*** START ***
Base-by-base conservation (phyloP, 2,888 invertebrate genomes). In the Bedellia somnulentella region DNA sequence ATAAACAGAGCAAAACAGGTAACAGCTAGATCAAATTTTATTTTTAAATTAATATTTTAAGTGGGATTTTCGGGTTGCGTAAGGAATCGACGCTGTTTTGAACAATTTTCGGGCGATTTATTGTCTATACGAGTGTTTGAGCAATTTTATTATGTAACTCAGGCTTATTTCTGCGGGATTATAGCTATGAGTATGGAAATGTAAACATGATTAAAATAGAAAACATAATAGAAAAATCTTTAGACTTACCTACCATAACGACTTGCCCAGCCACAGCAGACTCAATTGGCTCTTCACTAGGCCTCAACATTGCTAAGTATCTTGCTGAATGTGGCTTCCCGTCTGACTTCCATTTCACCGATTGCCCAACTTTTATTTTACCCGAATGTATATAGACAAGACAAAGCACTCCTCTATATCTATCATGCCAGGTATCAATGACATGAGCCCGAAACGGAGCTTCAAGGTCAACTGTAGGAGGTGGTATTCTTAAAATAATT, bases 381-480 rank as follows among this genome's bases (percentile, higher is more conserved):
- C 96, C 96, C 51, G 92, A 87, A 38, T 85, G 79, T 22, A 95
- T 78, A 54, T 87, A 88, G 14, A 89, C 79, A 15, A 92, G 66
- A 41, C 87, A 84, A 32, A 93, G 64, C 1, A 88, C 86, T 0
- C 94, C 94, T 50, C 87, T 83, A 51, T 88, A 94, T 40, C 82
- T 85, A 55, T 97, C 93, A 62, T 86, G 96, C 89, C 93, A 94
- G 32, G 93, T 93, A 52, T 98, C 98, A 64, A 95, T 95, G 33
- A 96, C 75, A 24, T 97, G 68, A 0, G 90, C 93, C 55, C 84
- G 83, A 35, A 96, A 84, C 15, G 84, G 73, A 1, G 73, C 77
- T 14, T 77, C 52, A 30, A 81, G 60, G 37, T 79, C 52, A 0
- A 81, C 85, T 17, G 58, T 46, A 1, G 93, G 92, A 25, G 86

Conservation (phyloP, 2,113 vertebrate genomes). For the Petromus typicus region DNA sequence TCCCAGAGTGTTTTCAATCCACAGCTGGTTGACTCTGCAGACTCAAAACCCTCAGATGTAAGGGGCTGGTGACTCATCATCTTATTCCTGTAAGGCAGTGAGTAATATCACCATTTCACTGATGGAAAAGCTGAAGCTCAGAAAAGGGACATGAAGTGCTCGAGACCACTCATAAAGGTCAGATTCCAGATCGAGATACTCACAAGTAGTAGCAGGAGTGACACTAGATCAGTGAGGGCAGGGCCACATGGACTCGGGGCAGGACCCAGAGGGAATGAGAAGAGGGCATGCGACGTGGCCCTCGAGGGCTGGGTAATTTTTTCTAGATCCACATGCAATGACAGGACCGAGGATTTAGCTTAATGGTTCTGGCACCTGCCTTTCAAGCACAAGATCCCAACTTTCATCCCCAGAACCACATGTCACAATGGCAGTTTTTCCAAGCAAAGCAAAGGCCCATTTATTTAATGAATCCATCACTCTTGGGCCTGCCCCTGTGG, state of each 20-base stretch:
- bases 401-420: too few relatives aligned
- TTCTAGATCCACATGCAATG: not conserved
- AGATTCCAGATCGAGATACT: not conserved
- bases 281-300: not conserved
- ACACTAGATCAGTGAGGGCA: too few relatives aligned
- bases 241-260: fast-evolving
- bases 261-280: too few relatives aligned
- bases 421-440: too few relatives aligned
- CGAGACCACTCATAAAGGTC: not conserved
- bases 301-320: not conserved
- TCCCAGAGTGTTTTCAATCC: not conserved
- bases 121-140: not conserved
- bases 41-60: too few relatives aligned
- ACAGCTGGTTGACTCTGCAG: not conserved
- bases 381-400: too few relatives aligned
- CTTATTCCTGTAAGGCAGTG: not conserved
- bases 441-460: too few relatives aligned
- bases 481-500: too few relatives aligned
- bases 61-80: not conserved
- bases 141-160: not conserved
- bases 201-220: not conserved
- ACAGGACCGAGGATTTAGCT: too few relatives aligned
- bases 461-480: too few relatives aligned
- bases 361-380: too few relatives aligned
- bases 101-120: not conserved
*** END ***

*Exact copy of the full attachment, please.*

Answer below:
Base-by-base conservation (phyloP, 2,888 invertebrate genomes). In the Bedellia somnulentella region DNA sequence ATAAACAGAGCAAAACAGGTAACAGCTAGATCAAATTTTATTTTTAAATTAATATTTTAAGTGGGATTTTCGGGTTGCGTAAGGAATCGACGCTGTTTTGAACAATTTTCGGGCGATTTATTGTCTATACGAGTGTTTGAGCAATTTTATTATGTAACTCAGGCTTATTTCTGCGGGATTATAGCTATGAGTATGGAAATGTAAACATGATTAAAATAGAAAACATAATAGAAAAATCTTTAGACTTACCTACCATAACGACTTGCCCAGCCACAGCAGACTCAATTGGCTCTTCACTAGGCCTCAACATTGCTAAGTATCTTGCTGAATGTGGCTTCCCGTCTGACTTCCATTTCACCGATTGCCCAACTTTTATTTTACCCGAATGTATATAGACAAGACAAAGCACTCCTCTATATCTATCATGCCAGGTATCAATGACATGAGCCCGAAACGGAGCTTCAAGGTCAACTGTAGGAGGTGGTATTCTTAAAATAATT, bases 381-480 rank as follows among this genome's bases (percentile, higher is more conserved):
- C 96, C 96, C 51, G 92, A 87, A 38, T 85, G 79, T 22, A 95
- T 78, A 54, T 87, A 88, G 14, A 89, C 79, A 15, A 92, G 66
- A 41, C 87, A 84, A 32, A 93, G 64, C 1, A 88, C 86, T 0
- C 94, C 94, T 50, C 87, T 83, A 51, T 88, A 94, T 40, C 82
- T 85, A 55, T 97, C 93, A 62, T 86, G 96, C 89, C 93, A 94
- G 32, G 93, T 93, A 52, T 98, C 98, A 64, A 95, T 95, G 33
- A 96, C 75, A 24, T 97, G 68, A 0, G 90, C 93, C 55, C 84
- G 83, A 35, A 96, A 84, C 15, G 84, G 73, A 1, G 73, C 77
- T 14, T 77, C 52, A 30, A 81, G 60, G 37, T 79, C 52, A 0
- A 81, C 85, T 17, G 58, T 46, A 1, G 93, G 92, A 25, G 86

Conservation (phyloP, 2,113 vertebrate genomes). For the Petromus typicus region DNA sequence TCCCAGAGTGTTTTCAATCCACAGCTGGTTGACTCTGCAGACTCAAAACCCTCAGATGTAAGGGGCTGGTGACTCATCATCTTATTCCTGTAAGGCAGTGAGTAATATCACCATTTCACTGATGGAAAAGCTGAAGCTCAGAAAAGGGACATGAAGTGCTCGAGACCACTCATAAAGGTCAGATTCCAGATCGAGATACTCACAAGTAGTAGCAGGAGTGACACTAGATCAGTGAGGGCAGGGCCACATGGACTCGGGGCAGGACCCAGAGGGAATGAGAAGAGGGCATGCGACGTGGCCCTCGAGGGCTGGGTAATTTTTTCTAGATCCACATGCAATGACAGGACCGAGGATTTAGCTTAATGGTTCTGGCACCTGCCTTTCAAGCACAAGATCCCAACTTTCATCCCCAGAACCACATGTCACAATGGCAGTTTTTCCAAGCAAAGCAAAGGCCCATTTATTTAATGAATCCATCACTCTTGGGCCTGCCCCTGTGG, state of each 20-base stretch:
- bases 401-420: too few relatives aligned
- TTCTAGATCCACATGCAATG: not conserved
- AGATTCCAGATCGAGATACT: not conserved
- bases 281-300: not conserved
- ACACTAGATCAGTGAGGGCA: too few relatives aligned
- bases 241-260: fast-evolving
- bases 261-280: too few relatives aligned
- bases 421-440: too few relatives aligned
- CGAGACCACTCATAAAGGTC: not conserved
- bases 301-320: not conserved
- TCCCAGAGTGTTTTCAATCC: not conserved
- bases 121-140: not conserved
- bases 41-60: too few relatives aligned
- ACAGCTGGTTGACTCTGCAG: not conserved
- bases 381-400: too few relatives aligned
- CTTATTCCTGTAAGGCAGTG: not conserved
- bases 441-460: too few relatives aligned
- bases 481-500: too few relatives aligned
- bases 61-80: not conserved
- bases 141-160: not conserved
- bases 201-220: not conserved
- ACAGGACCGAGGATTTAGCT: too few relatives aligned
- bases 461-480: too few relatives aligned
- bases 361-380: too few relatives aligned
- bases 101-120: not conserved